Last year, around this time, I posted a rant about the lack of science books in the New York Times‘s “Notable Books of 2007.” While I was out of town last week, they posted this year’s list. So, have things improved?
Yes and no. They do, in fact, have two books that are unquestionably science books on the list: THE DRUNKARD’S WALK: How Randomness Rules Our Lives, by Leonard Mlodinow (which I also reviewed), and THE SUPERORGANISM: The Beauty, Elegance, and Strangeness of Insect Societies, by Bert Hölldobler and E.O. Wilson.
By my count, they list 52 non-fiction titles, meaning that a whole 3.8% of the list is given over to science. Woo-hoo!
(They list an additional five books that probably have some science content, but from the descriptions do not sound like they are primarily about science: The Big Sort, Blood Matters, Descartes’ Bones, Predictably Irrational, and Traffic. I’m being really generous, and counting economics as a science. These figures are more or less in line with the historical trend.)
To put that in perspective, they include six books that appear to be memoirs by people with miserable pasts, and three literary biographies. Which tells you where science rates with the book reviewers of the Paper of Record.
I’m not entirely sure what I think would be a reasonable number of science titles in the 100 most “notable” books of the year, but I think I’d like there to be more books about science than depressing stories about alcoholism and child abuse.
I’m being snarky, but it’s hard not to be. We quite literally would not have the world we do without modern science, and yet, as a general matter, it’s not something that is considered interesting by people who consider themselves intellectuals. Take a look at Amazon’s top ten science books, for example– don’t you think there might be a book or two on there that rates more notice than a book about the Best Picture nominees of 1967?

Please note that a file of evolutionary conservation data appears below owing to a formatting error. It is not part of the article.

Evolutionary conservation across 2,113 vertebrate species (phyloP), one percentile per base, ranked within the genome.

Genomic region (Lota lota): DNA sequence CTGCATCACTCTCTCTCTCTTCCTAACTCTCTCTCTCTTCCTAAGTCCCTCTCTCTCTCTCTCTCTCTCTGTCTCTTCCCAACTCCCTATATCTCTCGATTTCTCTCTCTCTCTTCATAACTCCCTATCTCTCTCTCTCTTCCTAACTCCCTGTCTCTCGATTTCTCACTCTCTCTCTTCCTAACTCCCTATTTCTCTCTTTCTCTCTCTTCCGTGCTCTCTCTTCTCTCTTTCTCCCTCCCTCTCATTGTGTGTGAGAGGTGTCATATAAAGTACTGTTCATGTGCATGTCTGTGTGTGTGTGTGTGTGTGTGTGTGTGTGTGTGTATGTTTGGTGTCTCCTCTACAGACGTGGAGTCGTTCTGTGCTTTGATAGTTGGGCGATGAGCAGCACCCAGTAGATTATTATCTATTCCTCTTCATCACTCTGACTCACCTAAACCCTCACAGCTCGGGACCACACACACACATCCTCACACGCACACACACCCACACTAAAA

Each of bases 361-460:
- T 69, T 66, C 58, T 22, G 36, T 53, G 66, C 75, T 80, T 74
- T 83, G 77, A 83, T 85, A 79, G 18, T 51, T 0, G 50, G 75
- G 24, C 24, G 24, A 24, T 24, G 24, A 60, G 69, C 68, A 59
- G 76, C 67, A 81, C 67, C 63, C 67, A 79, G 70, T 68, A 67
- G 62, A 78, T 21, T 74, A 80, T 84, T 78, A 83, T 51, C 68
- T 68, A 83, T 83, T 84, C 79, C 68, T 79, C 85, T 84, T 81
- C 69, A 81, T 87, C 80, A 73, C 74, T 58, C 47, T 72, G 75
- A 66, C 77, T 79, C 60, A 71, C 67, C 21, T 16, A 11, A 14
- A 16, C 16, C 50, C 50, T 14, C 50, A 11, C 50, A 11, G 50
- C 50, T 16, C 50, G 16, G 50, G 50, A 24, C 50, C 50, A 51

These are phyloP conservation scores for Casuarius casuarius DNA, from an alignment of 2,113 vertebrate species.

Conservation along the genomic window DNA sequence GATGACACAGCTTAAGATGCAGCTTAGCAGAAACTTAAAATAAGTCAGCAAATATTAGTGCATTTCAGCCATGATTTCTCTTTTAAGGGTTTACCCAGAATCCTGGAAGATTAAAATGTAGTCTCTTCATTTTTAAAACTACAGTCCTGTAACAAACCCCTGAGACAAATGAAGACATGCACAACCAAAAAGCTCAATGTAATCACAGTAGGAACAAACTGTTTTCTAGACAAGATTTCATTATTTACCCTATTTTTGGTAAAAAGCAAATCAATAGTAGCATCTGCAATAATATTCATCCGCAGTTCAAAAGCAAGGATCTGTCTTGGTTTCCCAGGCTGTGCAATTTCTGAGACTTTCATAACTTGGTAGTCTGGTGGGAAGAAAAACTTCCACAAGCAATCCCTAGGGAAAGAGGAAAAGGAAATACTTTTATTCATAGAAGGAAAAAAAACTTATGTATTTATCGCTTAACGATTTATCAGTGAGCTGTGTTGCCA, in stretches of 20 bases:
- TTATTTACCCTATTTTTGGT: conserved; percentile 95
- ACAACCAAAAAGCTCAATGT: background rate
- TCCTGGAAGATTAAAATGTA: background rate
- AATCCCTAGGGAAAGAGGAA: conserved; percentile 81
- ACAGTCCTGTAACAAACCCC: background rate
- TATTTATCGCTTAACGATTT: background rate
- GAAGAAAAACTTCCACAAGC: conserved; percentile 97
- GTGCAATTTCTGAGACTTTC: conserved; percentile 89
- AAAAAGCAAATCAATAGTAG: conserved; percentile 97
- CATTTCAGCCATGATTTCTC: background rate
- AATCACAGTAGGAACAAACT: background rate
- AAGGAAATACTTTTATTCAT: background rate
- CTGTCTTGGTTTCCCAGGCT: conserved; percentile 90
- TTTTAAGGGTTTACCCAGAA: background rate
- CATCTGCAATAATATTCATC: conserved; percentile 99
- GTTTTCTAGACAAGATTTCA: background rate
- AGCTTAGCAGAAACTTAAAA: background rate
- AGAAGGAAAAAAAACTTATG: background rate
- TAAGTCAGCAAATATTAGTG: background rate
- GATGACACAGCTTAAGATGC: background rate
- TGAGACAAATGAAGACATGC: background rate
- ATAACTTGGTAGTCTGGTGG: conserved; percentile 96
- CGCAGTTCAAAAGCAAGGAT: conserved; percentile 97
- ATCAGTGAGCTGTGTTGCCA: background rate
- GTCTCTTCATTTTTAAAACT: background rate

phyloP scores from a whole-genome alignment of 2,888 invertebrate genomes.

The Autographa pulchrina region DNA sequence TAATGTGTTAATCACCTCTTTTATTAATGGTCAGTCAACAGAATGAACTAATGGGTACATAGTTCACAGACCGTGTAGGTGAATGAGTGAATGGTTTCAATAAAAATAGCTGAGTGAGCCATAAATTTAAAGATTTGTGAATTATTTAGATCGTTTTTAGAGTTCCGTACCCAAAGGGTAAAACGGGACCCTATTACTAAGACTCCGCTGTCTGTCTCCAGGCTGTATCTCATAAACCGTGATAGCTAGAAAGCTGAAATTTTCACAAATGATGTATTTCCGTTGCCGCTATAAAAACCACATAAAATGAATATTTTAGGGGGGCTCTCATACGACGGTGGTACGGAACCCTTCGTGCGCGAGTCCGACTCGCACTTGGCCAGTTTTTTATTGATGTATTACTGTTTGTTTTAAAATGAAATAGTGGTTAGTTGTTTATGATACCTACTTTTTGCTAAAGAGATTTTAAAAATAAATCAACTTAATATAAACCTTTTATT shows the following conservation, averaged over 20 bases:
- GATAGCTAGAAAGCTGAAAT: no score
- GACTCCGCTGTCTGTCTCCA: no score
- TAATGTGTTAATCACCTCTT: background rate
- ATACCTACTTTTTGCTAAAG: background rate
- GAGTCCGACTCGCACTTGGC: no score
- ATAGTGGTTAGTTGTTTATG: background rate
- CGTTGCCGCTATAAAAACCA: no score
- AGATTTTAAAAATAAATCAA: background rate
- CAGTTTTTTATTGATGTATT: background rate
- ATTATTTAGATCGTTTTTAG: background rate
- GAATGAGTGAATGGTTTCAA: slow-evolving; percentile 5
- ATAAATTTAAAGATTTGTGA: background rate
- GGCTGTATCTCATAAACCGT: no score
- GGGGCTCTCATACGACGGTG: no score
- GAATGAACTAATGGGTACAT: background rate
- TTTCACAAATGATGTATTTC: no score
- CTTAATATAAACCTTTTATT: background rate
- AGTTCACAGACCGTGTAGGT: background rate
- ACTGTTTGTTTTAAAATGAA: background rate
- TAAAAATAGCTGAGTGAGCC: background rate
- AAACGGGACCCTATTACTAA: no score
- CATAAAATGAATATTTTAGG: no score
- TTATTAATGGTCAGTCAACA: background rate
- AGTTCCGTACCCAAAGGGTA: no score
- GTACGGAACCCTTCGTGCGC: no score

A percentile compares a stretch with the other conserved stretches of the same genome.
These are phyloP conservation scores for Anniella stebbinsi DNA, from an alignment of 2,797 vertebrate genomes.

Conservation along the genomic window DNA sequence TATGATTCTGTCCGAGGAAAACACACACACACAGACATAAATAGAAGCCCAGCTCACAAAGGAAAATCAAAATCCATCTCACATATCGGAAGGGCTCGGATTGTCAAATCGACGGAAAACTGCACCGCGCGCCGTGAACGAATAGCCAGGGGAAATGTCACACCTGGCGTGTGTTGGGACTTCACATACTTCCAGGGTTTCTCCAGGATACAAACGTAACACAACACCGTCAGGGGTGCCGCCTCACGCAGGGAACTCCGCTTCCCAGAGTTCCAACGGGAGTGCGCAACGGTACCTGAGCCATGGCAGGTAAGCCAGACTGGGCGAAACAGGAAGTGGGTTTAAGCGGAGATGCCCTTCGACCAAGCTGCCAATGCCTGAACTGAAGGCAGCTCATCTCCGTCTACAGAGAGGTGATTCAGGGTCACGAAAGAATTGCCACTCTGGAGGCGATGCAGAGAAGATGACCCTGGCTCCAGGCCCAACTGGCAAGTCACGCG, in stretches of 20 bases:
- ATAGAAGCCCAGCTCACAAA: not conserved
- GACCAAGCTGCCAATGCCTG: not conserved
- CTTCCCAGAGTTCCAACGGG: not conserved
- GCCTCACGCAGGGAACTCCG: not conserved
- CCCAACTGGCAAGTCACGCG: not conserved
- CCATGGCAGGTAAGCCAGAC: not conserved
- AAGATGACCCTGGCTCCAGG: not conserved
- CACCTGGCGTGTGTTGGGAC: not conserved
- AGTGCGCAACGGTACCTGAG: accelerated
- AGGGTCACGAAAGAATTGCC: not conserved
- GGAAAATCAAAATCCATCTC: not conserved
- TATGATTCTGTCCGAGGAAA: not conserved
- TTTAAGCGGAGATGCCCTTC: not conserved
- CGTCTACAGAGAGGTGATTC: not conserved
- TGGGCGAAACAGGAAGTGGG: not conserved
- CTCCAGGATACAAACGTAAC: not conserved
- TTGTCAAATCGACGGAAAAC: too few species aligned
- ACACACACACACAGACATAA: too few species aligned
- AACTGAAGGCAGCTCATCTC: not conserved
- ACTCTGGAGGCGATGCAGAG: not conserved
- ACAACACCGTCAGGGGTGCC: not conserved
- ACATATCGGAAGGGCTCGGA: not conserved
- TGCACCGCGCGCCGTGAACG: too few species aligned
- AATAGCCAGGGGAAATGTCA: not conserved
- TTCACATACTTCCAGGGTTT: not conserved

(I suppose I should be grateful that there’s nothing that jumps out as quite as irritatingly as Tina Brown writing about Princess Diana…)
My science reading has been somewhat curtailed this year by my science writing, but even so, I managed to find more good science books than the entire Times reviewing staff. Physics for Future Presidents is as worthy of a read as any of the host of books offering Deep Thoughts about our Middle East entanglements. Richard Reeves’s Rutherford biography was a great read, though evidently not weighty enough to be Notable. I’ve got a copy of The Age of Entanglement: When Quantum Physics Was Reborn sitting in front of me, and it looks really interesting, and you might think a physics book by a Nobel laureate would be worth a look, especially with the endless LHC hype of recent years. And that’s just books on physics– there are bookstore shelves groaning under the weight of books on the life sciences that I don’t have time to read.
I firmly believe that this is a big part of why we’re messed up as a society– the most ostentatiously intellectual people in the country don’t think of science as something to take seriously. Alcoholic memoirs are essential reading, but attempting to understand the basic principles on which the universe operates is just too complicated for the book-reading public. And they’re the educated elite– I don’t even want to think about what Firstname the Working-Class Occupation is reading.